Saving the brakes

If you’ve been following along, you know that last week we placed 3rd in a 24 hour endurance race and that we had to make a set of pads last as long as possible. With 2 drivers left, there was about 2 mm of pad remaining. So the plan was to save the brakes. The next driver in decided to completely ignore those team orders and drive as fast as possible. How do I know? By looking at the telemetry. I can also see that he needs some coaching on how to drive. So let’s take a look at the traces. You’ll probably want to open this in another window to see the details.

The blue and red lines are driver #1 (going as fast as possible). The green and black lines are driver #2 saving the brakes (green) and driving faster on the very last lap of the race because there were no brakes to save (black). The panels are speed, RPM, throttle, and time differential going top to bottom.

• At 1100 and 1400 feet, the red line speed graph hits the bottom of the graph. Driving so fast that one runs off track (1100 ft) and spins the car (1400 ft) in the same lap were not part of the plan and could get you pulled from the car.
• The plan was the green line. Notice how the slope of the line goes gradually down at 8500, 10000, and 13500. Driver #2 is coasting into braking zones. As you can see from the RPM trace, he’s using the gearbox to help slow the car. Normally, that’s a no-no, but in this case, we wanted him to do that. My favorite part is that he hits the same minimum speed at 9000 ft on his fast and slow laps. He has planned out how to arrive at the same speed at the most critical corner without using any brakes. Well done.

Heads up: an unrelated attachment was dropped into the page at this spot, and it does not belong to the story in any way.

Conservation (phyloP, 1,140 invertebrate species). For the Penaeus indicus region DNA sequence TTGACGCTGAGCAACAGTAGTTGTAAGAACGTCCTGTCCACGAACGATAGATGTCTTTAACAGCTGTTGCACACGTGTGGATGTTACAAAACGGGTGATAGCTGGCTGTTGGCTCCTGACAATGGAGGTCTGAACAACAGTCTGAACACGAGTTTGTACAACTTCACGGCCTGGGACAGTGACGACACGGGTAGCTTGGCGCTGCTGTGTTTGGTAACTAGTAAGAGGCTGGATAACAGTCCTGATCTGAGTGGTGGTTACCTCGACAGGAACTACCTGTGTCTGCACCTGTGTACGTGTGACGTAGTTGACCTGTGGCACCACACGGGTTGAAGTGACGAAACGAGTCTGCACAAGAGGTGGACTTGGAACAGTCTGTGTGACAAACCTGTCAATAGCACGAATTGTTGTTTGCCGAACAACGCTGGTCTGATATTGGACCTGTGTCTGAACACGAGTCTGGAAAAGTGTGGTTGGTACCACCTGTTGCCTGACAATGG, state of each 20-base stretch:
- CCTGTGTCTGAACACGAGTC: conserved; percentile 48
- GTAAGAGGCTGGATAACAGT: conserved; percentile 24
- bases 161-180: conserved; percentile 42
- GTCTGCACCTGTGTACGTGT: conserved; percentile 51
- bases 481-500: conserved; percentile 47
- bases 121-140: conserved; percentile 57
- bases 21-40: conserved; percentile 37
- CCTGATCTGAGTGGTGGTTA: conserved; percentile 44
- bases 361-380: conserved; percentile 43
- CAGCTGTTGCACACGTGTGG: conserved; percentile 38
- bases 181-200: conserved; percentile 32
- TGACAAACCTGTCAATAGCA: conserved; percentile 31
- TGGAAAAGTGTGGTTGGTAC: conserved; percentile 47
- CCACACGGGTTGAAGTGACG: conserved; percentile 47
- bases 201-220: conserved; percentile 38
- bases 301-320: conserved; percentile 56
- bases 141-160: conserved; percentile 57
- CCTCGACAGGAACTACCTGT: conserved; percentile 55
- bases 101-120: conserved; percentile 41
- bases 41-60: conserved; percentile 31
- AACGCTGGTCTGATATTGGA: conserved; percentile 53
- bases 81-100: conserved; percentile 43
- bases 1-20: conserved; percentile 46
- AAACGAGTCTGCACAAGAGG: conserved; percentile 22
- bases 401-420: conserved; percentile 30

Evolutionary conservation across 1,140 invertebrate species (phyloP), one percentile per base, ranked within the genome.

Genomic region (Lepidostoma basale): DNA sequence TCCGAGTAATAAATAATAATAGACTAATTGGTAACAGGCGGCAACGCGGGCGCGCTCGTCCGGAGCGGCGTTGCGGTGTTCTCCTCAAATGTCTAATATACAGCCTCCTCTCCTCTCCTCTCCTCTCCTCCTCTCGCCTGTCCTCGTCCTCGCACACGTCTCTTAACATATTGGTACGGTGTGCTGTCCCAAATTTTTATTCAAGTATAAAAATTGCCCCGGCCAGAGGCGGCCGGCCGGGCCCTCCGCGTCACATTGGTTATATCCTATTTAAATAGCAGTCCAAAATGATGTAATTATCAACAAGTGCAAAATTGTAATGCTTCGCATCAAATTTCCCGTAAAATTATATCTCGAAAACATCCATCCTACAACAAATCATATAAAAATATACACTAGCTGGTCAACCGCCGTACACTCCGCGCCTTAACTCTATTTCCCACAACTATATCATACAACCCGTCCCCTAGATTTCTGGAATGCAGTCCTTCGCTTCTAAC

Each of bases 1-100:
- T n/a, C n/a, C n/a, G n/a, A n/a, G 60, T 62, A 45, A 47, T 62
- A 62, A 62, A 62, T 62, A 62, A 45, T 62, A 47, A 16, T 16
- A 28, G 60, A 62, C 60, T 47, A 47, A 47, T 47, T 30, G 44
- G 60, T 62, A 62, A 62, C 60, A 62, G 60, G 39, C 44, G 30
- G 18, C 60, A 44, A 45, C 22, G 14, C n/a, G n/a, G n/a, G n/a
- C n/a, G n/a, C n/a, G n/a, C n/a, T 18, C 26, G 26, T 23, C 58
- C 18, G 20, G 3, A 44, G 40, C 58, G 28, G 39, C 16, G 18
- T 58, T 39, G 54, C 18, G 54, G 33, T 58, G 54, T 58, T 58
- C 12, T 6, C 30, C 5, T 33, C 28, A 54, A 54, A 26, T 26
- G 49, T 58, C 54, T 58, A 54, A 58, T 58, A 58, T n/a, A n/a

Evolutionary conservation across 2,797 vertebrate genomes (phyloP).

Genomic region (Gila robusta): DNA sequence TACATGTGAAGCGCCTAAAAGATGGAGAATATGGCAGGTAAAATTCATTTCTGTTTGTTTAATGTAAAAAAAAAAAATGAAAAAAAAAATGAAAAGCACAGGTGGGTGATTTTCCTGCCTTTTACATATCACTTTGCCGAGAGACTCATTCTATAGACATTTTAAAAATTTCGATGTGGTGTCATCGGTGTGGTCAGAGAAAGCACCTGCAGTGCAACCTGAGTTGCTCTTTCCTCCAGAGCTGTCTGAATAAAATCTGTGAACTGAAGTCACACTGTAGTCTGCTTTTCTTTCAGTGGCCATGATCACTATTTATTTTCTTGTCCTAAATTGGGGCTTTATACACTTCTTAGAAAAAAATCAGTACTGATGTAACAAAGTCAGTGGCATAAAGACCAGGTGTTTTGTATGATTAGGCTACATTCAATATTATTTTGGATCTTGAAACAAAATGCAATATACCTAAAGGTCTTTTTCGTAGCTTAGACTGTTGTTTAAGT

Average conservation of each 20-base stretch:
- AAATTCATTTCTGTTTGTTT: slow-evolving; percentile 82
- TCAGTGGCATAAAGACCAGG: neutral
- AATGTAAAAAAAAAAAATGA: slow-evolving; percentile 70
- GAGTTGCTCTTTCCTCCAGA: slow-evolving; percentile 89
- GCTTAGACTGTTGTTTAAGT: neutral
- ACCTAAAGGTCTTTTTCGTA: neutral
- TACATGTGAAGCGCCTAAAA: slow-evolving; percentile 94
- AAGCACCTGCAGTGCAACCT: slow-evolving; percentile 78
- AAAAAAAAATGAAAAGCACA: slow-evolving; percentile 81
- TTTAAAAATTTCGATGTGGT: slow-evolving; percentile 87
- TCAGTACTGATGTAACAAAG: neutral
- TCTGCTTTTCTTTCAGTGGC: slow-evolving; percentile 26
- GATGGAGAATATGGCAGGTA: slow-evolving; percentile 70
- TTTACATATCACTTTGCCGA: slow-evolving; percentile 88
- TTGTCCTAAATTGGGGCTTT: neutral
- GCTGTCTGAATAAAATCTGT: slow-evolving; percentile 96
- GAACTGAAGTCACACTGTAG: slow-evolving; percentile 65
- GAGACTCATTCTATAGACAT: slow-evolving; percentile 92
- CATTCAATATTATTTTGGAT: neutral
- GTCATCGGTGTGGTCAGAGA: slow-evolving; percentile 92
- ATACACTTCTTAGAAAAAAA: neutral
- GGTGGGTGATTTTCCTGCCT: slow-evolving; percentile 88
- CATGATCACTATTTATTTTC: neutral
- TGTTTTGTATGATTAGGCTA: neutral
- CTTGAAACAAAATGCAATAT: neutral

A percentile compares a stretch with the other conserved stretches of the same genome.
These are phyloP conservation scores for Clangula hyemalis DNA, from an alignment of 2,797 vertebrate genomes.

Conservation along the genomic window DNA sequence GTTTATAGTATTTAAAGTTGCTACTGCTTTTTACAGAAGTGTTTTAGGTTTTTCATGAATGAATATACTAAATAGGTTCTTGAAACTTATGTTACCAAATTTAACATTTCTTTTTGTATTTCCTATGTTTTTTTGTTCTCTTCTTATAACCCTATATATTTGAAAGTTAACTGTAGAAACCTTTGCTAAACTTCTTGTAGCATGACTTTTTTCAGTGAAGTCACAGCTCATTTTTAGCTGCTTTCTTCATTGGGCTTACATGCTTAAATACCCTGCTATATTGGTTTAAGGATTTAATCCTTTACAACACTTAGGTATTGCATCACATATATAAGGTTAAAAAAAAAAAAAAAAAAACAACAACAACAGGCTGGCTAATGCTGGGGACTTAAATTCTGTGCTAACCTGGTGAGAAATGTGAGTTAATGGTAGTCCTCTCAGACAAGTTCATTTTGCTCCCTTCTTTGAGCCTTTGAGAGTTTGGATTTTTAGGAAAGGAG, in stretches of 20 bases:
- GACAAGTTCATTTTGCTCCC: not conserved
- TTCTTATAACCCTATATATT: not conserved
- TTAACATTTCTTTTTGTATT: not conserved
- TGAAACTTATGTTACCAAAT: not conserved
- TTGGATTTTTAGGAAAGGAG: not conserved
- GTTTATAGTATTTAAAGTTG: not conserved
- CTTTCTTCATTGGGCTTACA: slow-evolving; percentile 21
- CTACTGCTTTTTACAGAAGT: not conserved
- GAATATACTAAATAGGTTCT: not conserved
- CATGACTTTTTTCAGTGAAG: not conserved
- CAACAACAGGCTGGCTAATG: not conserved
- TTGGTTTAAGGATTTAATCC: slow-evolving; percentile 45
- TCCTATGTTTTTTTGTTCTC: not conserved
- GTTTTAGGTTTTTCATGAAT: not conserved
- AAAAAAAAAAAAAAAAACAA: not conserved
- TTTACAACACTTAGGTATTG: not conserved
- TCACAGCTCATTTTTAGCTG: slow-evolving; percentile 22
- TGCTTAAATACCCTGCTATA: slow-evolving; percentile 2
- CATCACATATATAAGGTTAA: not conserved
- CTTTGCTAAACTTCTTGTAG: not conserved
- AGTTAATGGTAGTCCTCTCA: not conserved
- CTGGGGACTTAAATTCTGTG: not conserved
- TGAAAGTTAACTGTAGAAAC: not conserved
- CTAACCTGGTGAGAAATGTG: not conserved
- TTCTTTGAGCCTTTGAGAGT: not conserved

• The blue and red traces generally follow the black trace on the speed graph. The speeds of the black line are higher everywhere, which is why the lap time was 2:29 rather than 2:32. The deceleration slopes are similar. This indicates that driver #1 was hitting the brakes hard. Nooooo.
• Do you see the weird throttle blip at 1300 feet on the red/blue lines? That’s not a downshift, but an upshift. Is that some kind of slam shift technique I’m not aware of?
• Look how the black line gets to 100% throttle and stays there. That’s how to go fast in a momentum car. There should be very little time at partial throttle in the Yaris. The red and blue lines are often at partial throttle. This is because the driver lacks confidence when the tires are slipping in a corner. Tires are supposed to slip.
• Driver #1 has some misconceptions about how to drive fast. It’s not about braking as late and hard as possible. The fastest drivers did 2:26 on this track. You can’t make up 6 seconds by braking late. You have to enter faster, back up the corners, get to 100% throttle before the apex, and leave it there until the next corner.

So driver #1 has some learning to do. We all do. The car finished higher than it had any right to so I still wouldn’t change anything about the weekend. Except maybe eat another bowl of tortilla soup. I should have done that.